Rare Disease Day
A ‘rare disease’ is surprisingly hard to define. The European Union states a rare disease affects less than one in 2000 people, while America prefers an incidence statistic of one in 200,000. What is clear is that more than 6000 known rare diseases affect almost two million Australians, half of which are children. Eighty per cent of rare diseases have genetic origins and can sometimes occur in families without any history of the disease.
School of Biomedical Science Associate Professor Michael Piper answers some questions about his research on rare diseases.
Why does research into rare diseases matter? Can your findings help people with more common diseases too?
My lab’s research aims to understand the fundamental mechanisms that control brain development. One of the challenges involved in rare disease research is funding. Rare disease research is often ignored due to the small number of patients with these disorders. But for people who have rare diseases, their family and their friends, these diseases are just as important as any other. For example, in the case of Malan syndrome, basic research into the mechanisms controlling neural development can be immensely beneficial for understanding a wide range of other developmental disorders, such as macrocephaly (large head size), microcephaly (small head size) and autism.
What is Malan syndrome?
Malan syndrome is an very rare disease, affecting about one in every million people. It causes something called macrocephaly, where the head is significantly larger than normal. As well as intellectual disability, these patients exhibit overgrowth and developmental delay. Patients with Malan syndrome have an abnormal version of one copy of a gene known as NFIX. Our research has been focussed on understanding how mutations to NFIX result in larger head size. We have shown that the neural stem cells which form the brain persist for a longer period during development in patients with Malan syndrome, producing a larger brain. We are now working towards understanding why neural stem cells need NFIX to develop appropriately.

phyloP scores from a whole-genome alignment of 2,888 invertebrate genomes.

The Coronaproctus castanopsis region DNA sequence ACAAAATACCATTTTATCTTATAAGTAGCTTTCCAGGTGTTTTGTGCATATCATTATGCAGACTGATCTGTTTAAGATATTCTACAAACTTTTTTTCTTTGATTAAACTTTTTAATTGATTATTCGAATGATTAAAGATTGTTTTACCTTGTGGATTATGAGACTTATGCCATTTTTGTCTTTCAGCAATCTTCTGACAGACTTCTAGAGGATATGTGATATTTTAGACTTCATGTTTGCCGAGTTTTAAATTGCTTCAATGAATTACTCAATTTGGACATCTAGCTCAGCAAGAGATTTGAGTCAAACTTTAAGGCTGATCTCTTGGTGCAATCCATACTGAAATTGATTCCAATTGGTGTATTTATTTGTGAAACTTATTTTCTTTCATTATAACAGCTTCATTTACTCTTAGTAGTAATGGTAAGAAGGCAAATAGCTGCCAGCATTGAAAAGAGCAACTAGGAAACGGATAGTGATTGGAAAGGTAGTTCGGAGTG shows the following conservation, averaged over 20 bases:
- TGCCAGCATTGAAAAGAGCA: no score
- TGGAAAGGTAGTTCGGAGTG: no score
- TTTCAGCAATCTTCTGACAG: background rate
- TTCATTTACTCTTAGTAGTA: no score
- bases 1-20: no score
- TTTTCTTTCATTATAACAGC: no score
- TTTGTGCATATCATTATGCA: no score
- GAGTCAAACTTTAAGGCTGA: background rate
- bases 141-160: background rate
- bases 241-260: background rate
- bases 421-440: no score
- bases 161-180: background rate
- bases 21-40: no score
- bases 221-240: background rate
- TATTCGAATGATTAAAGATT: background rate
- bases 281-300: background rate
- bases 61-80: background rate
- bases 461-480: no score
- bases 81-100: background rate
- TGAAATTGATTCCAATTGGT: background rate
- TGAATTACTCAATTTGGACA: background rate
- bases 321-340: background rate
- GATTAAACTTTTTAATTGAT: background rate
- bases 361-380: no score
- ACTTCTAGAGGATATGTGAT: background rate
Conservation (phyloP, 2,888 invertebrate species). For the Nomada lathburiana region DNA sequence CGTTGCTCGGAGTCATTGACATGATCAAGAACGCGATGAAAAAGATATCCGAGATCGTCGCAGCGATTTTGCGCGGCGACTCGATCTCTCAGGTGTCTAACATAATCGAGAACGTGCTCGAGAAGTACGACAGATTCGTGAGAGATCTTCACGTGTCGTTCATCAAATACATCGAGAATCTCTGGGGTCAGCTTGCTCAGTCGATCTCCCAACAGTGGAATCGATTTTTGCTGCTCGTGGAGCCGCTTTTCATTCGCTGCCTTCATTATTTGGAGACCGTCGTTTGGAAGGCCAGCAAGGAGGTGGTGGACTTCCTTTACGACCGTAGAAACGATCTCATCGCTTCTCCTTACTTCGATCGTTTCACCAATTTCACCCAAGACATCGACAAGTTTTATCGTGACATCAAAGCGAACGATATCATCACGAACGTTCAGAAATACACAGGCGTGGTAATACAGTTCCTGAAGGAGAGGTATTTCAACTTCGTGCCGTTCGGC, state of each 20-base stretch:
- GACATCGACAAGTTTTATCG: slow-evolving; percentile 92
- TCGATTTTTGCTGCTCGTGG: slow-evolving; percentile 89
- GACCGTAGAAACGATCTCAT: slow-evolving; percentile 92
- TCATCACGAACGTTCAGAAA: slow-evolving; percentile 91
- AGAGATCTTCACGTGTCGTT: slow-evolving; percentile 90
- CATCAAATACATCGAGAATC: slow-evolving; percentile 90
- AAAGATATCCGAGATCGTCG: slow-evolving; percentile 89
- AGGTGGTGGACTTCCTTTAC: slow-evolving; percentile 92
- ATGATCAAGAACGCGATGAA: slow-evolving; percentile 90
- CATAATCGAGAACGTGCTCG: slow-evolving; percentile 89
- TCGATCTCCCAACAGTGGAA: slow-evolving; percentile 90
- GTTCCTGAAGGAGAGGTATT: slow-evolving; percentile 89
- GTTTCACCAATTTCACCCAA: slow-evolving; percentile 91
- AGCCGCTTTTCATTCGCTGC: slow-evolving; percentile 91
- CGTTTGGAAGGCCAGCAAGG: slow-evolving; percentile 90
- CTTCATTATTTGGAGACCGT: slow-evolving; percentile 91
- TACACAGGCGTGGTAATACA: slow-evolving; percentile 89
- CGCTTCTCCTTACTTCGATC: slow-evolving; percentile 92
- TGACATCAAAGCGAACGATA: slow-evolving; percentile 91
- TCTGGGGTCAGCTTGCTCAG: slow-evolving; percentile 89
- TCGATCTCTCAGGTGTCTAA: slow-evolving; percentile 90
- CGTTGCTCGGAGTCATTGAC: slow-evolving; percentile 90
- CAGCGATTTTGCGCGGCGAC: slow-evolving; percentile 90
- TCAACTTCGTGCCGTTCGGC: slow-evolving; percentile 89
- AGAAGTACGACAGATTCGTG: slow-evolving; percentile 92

Why did you become a rare disease researcher?
I have been interested in developmental biology throughout my career. I love the challenge of understanding how the generation of complex organisms like ourselves is orchestrated developmentally from such simple beginnings. In the last three to four years I have been using this knowledge to try and understand the biology behind neurodevelopmental disorders, including rare diseases responsible for causing macrocephaly (larger head size). Macrocephaly often arises due to abnormal neural stem cell biology during development, and is frequently associated with intellectual disability.
What motivates you to keep researching rare diseases?
Being a scientist is an incredible privilege, and I love the challenge of asking different questions every day. It is also wonderful working with, and training, the next generation of young, enthusiastic Australian scientists. I hope that basic, fundamental research in Australia receives more support in the future, so that the scientific community can use this understanding of development to understand rare diseases like Malan syndrome.